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Topic: Business letters

cancellation due to delay
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Cancellation due to delay

Cancellation due to delay

Sometimes when you order goods, you need to ensure that they’re delivered exactly at the date and time that you’ve specified. Use our letter so that this can be achieved.

Advice

Unless you specify when goods are to be delivered - known as making time of the essence - if the seller fails to deliver on the date chosen, it’s often harder and riskier to rely upon the implied term in every contract (unless it’s been excluded) that the contract is performed within a reasonable period of time. If you’re unable or unwilling to take the risk, your only redress would be a claim for any loss that you’ve suffered, e.g. extra labour costs etc.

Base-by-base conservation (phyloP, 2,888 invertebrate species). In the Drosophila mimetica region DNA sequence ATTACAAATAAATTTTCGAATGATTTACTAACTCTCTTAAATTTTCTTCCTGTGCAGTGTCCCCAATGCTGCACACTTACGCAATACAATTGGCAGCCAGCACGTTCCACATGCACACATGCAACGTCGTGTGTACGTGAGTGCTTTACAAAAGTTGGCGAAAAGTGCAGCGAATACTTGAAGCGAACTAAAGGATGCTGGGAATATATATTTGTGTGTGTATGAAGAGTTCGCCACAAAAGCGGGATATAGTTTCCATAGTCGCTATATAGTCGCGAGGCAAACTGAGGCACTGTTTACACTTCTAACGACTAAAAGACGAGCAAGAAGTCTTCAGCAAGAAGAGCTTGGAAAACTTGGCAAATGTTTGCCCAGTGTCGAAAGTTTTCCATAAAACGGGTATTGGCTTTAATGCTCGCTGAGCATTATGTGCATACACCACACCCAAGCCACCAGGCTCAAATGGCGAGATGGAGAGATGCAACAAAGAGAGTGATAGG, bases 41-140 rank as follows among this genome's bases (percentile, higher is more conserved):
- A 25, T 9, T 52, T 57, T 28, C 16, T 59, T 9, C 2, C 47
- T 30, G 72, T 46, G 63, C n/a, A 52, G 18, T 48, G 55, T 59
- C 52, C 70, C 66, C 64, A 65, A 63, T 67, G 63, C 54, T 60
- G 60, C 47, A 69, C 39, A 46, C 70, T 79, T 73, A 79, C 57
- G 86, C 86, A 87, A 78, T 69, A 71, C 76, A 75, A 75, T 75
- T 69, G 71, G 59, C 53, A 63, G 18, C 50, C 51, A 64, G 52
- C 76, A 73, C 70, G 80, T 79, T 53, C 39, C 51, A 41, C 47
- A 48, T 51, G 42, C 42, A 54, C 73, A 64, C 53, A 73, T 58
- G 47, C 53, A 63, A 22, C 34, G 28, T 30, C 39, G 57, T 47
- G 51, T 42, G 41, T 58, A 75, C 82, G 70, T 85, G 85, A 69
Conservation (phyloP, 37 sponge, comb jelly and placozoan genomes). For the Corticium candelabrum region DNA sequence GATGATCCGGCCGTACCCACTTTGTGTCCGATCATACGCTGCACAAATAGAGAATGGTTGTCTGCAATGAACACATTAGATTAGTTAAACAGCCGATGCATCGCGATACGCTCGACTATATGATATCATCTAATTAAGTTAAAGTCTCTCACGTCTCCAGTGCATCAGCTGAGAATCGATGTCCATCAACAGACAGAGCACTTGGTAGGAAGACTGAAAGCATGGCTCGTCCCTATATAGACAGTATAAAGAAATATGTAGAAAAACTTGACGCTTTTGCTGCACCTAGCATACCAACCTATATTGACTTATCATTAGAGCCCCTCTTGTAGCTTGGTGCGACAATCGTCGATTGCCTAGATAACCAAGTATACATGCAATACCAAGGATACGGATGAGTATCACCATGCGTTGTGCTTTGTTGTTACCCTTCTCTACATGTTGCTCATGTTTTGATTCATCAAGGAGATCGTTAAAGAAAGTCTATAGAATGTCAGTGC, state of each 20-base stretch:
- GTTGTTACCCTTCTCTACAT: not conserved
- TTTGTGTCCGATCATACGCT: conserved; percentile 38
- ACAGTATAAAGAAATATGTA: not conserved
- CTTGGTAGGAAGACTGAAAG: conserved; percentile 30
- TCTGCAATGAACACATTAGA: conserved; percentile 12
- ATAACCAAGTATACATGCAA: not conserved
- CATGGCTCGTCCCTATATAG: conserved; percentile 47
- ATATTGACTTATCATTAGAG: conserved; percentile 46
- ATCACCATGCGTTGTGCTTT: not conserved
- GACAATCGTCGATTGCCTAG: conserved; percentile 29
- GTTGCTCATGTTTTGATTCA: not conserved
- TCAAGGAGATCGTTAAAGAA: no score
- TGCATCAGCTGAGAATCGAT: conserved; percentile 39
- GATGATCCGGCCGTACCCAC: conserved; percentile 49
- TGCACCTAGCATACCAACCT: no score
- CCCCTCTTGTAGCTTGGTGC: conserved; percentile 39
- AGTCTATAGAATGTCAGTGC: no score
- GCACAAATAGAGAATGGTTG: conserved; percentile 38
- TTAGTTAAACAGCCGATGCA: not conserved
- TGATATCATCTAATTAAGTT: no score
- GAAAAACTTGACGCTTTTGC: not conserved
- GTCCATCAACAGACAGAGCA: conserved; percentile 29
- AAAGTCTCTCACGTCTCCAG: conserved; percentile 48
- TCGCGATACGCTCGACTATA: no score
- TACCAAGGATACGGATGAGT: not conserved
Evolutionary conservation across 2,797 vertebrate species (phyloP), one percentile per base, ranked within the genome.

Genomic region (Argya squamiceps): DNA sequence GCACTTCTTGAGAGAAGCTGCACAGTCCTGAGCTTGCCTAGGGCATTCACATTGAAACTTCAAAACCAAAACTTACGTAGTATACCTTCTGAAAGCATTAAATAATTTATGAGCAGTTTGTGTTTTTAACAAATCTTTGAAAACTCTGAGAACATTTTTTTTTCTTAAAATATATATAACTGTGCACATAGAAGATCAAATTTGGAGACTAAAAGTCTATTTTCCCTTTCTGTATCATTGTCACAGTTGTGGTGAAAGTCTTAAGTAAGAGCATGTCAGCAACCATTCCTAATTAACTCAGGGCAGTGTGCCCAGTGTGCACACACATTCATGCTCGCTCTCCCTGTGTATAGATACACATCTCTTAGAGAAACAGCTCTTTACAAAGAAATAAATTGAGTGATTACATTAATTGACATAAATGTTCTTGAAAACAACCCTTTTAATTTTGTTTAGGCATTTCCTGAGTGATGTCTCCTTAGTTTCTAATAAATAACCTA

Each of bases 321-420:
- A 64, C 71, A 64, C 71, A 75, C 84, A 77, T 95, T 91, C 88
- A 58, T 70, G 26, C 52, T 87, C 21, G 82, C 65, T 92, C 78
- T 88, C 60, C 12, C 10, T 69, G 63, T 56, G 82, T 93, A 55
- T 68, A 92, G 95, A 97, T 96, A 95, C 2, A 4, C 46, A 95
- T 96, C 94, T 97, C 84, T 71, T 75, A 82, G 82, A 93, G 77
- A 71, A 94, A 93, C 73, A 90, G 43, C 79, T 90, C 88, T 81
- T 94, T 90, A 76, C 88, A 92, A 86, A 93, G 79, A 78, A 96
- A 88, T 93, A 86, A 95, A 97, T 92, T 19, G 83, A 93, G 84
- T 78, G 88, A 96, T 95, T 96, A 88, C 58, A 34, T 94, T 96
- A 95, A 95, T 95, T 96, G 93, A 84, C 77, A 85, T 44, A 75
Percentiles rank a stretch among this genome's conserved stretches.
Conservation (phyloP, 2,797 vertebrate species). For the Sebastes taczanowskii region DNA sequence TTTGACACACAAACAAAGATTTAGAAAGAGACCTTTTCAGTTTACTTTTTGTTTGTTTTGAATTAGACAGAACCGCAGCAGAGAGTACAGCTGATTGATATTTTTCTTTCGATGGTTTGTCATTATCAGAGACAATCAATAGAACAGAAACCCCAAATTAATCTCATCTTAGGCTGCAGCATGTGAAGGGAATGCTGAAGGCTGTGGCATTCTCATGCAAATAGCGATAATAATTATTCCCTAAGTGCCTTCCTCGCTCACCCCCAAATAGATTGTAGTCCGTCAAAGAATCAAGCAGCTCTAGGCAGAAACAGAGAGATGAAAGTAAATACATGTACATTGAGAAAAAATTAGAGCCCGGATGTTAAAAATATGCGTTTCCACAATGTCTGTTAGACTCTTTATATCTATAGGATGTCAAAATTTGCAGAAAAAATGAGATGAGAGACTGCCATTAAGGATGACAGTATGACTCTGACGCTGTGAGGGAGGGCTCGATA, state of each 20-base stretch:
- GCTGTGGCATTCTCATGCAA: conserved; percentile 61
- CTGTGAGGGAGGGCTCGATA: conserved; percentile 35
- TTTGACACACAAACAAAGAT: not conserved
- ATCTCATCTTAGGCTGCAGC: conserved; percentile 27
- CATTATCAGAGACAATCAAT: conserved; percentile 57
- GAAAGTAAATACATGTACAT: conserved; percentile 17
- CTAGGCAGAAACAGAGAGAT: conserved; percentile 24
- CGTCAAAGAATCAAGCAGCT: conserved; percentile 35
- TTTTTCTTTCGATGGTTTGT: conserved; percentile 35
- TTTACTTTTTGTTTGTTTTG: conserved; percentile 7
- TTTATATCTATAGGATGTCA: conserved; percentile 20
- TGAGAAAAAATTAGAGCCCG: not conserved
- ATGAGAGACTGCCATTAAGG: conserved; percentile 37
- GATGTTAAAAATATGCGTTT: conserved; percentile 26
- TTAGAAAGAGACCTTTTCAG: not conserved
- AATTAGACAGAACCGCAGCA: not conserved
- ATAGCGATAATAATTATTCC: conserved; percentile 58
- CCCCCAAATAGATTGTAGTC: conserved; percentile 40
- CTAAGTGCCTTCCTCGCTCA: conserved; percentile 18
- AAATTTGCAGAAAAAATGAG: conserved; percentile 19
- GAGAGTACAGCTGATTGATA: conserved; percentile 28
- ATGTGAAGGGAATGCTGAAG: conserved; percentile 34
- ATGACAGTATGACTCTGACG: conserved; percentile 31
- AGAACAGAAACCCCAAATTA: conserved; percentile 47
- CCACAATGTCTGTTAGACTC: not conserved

In order to give you the option of walking away and going to another supplier should your seller not deliver on time, then be very clear and state that you’ve made time of the essence when it comes to the date you’ve chosen for delivery. If you’ve done this and the seller fails to deliver on time, then they’re in breach of contract - you can go elsewhere and in addition, claim damages if it costs more.

If you find yourself in this position, you must be decisive if you’re going to end the contract, i.e. send our letter to the seller straightaway. Any delay on your part in taking action or giving a further opportunity to the seller to try again, is likely to mean that you’ve “waived” the breach and can’t, therefore, end the contract.

Note

Only use this letter with regard to business-to-business contracts.

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